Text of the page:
Kay Hoog wants to stop the organisation "Die Spinnen" to get a certain diamond, that will give the owning woman the crown of Asia, but the man, who should be the owner of that diamond, ...
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Kay Hoog wants to stop the organisation "Die Spinnen" to get a certain diamond, that will give the owning woman the crown of Asia, but the man, who should be the owner of that diamond, doesn't know of its existence.... Written by
Stephan Eichenberg <email@example.com>
This "Spiders" sequel, "The Diamond Ship", is just as ridiculous and sensational as the series's first part. The rich adventurer continues in his pursuit of the criminal gang, the Spiders, who are after a diamond that's linked with Asian independence, leading the protagonist into a world of espionage, kidnapping and to a subterranean Chinatown.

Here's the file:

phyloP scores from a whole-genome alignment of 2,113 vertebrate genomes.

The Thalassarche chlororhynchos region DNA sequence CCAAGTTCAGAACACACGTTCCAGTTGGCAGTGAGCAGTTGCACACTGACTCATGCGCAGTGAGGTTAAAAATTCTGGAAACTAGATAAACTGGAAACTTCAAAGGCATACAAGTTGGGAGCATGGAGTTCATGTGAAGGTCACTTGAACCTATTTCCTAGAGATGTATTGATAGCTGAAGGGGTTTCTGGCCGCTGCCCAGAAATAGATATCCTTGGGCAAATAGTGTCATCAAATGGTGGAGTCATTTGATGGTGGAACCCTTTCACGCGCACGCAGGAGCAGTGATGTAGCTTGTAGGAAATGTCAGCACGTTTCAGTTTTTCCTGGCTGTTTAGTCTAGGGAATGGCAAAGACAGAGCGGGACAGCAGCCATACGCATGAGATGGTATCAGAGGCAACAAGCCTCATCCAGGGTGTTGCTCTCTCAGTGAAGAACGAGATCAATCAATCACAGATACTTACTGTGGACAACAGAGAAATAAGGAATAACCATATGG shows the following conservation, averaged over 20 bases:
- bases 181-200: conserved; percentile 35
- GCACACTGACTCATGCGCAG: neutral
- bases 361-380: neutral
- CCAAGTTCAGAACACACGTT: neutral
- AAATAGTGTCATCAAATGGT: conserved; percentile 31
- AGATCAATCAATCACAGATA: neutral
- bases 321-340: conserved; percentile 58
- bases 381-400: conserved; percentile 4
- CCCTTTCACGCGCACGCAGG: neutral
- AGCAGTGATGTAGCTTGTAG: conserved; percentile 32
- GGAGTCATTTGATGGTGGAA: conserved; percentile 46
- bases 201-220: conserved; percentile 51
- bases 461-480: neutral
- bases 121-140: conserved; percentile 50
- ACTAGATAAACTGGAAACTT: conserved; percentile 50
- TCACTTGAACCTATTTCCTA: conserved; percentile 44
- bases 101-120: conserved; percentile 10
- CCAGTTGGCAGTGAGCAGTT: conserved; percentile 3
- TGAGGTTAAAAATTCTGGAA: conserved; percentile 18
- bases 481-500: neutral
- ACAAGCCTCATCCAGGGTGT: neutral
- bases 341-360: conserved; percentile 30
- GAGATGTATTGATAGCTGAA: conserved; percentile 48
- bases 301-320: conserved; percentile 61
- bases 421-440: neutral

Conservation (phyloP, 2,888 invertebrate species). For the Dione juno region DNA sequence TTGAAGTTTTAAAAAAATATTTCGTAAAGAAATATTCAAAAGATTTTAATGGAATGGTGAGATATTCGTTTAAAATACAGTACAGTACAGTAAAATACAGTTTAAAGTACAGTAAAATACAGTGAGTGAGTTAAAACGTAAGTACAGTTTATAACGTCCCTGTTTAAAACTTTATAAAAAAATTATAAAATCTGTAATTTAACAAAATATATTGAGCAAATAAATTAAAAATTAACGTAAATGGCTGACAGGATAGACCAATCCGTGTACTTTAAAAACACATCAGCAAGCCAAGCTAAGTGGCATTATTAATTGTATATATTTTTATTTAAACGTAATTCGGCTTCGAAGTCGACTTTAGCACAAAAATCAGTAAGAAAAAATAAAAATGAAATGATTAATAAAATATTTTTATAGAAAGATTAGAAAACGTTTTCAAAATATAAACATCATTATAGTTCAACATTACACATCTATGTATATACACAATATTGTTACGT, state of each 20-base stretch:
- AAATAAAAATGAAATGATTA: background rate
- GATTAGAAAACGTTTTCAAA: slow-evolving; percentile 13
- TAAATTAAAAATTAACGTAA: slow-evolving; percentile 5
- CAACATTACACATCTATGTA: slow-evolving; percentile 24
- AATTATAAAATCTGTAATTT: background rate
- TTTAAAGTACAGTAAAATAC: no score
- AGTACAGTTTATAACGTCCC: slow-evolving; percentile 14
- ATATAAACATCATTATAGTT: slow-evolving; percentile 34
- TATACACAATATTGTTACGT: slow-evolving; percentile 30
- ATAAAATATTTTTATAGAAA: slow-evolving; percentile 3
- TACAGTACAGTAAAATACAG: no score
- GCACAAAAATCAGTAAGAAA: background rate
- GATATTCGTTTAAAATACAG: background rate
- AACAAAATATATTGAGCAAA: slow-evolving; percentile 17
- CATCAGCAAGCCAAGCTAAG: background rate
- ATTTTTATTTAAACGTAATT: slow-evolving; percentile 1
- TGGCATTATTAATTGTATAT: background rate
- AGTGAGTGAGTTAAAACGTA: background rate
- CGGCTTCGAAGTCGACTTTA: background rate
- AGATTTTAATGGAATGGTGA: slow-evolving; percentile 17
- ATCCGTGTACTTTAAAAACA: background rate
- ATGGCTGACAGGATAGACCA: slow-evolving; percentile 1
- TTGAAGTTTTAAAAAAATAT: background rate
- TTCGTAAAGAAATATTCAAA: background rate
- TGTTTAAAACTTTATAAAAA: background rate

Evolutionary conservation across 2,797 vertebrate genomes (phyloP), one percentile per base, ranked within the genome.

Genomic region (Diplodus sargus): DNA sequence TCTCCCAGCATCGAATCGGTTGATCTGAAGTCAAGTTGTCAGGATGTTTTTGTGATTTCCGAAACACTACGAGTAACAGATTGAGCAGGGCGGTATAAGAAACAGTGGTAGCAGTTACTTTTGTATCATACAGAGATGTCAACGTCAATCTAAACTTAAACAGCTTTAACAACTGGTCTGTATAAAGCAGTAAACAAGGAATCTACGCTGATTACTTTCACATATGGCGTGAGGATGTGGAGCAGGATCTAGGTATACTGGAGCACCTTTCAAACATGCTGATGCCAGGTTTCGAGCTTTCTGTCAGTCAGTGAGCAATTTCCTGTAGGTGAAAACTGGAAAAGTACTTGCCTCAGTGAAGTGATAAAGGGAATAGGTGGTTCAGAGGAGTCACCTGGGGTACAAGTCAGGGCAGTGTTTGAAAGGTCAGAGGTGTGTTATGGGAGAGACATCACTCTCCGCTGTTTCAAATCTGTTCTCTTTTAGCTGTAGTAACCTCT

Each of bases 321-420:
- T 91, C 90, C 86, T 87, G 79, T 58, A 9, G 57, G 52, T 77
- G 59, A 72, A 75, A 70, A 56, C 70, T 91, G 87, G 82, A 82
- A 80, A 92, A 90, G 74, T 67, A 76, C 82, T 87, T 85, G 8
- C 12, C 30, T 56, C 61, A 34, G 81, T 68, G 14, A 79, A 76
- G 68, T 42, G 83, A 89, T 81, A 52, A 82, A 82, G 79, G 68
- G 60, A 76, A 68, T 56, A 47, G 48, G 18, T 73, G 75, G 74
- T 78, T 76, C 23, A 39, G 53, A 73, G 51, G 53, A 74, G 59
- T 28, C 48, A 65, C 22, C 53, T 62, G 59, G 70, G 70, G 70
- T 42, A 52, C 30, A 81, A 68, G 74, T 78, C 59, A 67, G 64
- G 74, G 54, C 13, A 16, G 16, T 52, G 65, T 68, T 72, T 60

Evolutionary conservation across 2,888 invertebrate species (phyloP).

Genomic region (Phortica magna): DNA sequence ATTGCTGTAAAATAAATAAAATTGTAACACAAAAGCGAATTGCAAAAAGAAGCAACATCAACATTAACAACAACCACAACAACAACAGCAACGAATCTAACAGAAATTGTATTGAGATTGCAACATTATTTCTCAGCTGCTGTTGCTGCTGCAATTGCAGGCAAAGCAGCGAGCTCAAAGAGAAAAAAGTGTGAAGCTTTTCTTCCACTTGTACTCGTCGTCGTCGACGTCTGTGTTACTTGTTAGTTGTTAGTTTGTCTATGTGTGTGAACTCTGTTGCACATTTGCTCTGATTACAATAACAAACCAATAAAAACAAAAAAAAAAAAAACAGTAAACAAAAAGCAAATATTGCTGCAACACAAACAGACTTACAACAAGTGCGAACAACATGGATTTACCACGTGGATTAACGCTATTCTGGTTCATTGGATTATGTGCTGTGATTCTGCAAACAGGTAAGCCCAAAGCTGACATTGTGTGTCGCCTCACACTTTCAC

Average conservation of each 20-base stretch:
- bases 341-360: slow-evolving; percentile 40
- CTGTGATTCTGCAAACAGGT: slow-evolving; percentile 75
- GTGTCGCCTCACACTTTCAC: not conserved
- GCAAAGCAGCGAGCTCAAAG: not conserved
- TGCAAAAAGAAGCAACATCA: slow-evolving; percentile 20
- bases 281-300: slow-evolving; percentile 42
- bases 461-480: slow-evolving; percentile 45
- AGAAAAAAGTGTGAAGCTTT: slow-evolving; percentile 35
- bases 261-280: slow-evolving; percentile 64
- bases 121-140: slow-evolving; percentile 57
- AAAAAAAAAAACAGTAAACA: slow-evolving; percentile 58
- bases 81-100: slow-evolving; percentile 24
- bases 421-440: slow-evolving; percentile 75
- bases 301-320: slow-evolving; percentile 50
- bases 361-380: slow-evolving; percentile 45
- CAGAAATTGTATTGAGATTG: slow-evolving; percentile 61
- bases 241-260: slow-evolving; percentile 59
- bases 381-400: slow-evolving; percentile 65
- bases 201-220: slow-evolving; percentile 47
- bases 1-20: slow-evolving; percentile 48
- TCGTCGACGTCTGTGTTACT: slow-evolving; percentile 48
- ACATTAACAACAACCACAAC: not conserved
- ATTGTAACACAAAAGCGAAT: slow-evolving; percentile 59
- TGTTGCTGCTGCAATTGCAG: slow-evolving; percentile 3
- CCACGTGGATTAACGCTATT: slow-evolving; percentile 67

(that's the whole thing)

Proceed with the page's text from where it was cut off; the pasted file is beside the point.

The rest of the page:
Fritz Lang continues to copy other filmmakers, including Louis Feuillade. An early scene in this film is, I think, evident of Fritz Lang's poor direction at this early point in his career: the overhead shot of a bank robbery, with no ceiling, was done better by Maurice Tourneur in "Alias Jimmy Valentine" (1915). With Tourneur, it was an innovative, well-photographed scene, but with Lang, it's derivative and poorly done. It's the same with the rest of this two-part series; there's some technical skill, but it's all inferior duplication of other films and serials. Lang would become a great director, but that didn't begin here. And, German silent cinema would be one of the greatest periods in film history, but "The Cabinet of Dr. Caligari" (1920) is still the beginning of that. "The Spiders" is merely what everyone else had already been doing... often better.
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